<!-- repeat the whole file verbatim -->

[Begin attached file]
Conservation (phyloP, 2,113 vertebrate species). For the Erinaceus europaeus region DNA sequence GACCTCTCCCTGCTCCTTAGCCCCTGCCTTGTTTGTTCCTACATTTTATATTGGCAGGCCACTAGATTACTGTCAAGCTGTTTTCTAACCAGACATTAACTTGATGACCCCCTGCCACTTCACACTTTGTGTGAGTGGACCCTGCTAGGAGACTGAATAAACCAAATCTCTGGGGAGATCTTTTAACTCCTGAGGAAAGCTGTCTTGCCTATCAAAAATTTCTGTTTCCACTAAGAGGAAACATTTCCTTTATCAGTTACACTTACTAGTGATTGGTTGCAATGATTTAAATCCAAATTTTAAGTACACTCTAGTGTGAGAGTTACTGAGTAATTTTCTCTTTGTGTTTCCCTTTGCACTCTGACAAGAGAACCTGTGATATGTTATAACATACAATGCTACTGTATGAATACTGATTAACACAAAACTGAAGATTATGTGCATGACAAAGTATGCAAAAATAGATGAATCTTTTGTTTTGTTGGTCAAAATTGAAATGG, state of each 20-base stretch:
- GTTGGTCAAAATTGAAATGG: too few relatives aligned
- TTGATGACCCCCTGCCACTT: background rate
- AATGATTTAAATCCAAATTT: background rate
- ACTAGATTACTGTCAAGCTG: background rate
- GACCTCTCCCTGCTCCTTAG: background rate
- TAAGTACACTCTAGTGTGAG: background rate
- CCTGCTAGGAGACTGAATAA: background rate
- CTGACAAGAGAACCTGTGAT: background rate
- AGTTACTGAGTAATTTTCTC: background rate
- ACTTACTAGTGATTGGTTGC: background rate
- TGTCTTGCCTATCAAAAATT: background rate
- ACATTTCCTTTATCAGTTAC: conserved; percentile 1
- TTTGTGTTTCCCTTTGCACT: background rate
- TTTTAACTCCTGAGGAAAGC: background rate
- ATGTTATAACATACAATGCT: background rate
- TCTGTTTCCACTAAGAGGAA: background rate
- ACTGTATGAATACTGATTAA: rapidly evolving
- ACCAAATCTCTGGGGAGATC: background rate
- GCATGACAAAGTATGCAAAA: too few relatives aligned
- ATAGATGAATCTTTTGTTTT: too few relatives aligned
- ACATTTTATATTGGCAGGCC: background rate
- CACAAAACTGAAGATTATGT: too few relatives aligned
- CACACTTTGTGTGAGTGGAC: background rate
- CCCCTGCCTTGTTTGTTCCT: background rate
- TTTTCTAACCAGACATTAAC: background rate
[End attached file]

Conservation (phyloP, 2,113 vertebrate species). For the Erinaceus europaeus region DNA sequence GACCTCTCCCTGCTCCTTAGCCCCTGCCTTGTTTGTTCCTACATTTTATATTGGCAGGCCACTAGATTACTGTCAAGCTGTTTTCTAACCAGACATTAACTTGATGACCCCCTGCCACTTCACACTTTGTGTGAGTGGACCCTGCTAGGAGACTGAATAAACCAAATCTCTGGGGAGATCTTTTAACTCCTGAGGAAAGCTGTCTTGCCTATCAAAAATTTCTGTTTCCACTAAGAGGAAACATTTCCTTTATCAGTTACACTTACTAGTGATTGGTTGCAATGATTTAAATCCAAATTTTAAGTACACTCTAGTGTGAGAGTTACTGAGTAATTTTCTCTTTGTGTTTCCCTTTGCACTCTGACAAGAGAACCTGTGATATGTTATAACATACAATGCTACTGTATGAATACTGATTAACACAAAACTGAAGATTATGTGCATGACAAAGTATGCAAAAATAGATGAATCTTTTGTTTTGTTGGTCAAAATTGAAATGG, state of each 20-base stretch:
- GTTGGTCAAAATTGAAATGG: too few relatives aligned
- TTGATGACCCCCTGCCACTT: background rate
- AATGATTTAAATCCAAATTT: background rate
- ACTAGATTACTGTCAAGCTG: background rate
- GACCTCTCCCTGCTCCTTAG: background rate
- TAAGTACACTCTAGTGTGAG: background rate
- CCTGCTAGGAGACTGAATAA: background rate
- CTGACAAGAGAACCTGTGAT: background rate
- AGTTACTGAGTAATTTTCTC: background rate
- ACTTACTAGTGATTGGTTGC: background rate
- TGTCTTGCCTATCAAAAATT: background rate
- ACATTTCCTTTATCAGTTAC: conserved; percentile 1
- TTTGTGTTTCCCTTTGCACT: background rate
- TTTTAACTCCTGAGGAAAGC: background rate
- ATGTTATAACATACAATGCT: background rate
- TCTGTTTCCACTAAGAGGAA: background rate
- ACTGTATGAATACTGATTAA: rapidly evolving
- ACCAAATCTCTGGGGAGATC: background rate
- GCATGACAAAGTATGCAAAA: too few relatives aligned
- ATAGATGAATCTTTTGTTTT: too few relatives aligned
- ACATTTTATATTGGCAGGCC: background rate
- CACAAAACTGAAGATTATGT: too few relatives aligned
- CACACTTTGTGTGAGTGGAC: background rate
- CCCCTGCCTTGTTTGTTCCT: background rate
- TTTTCTAACCAGACATTAAC: background rate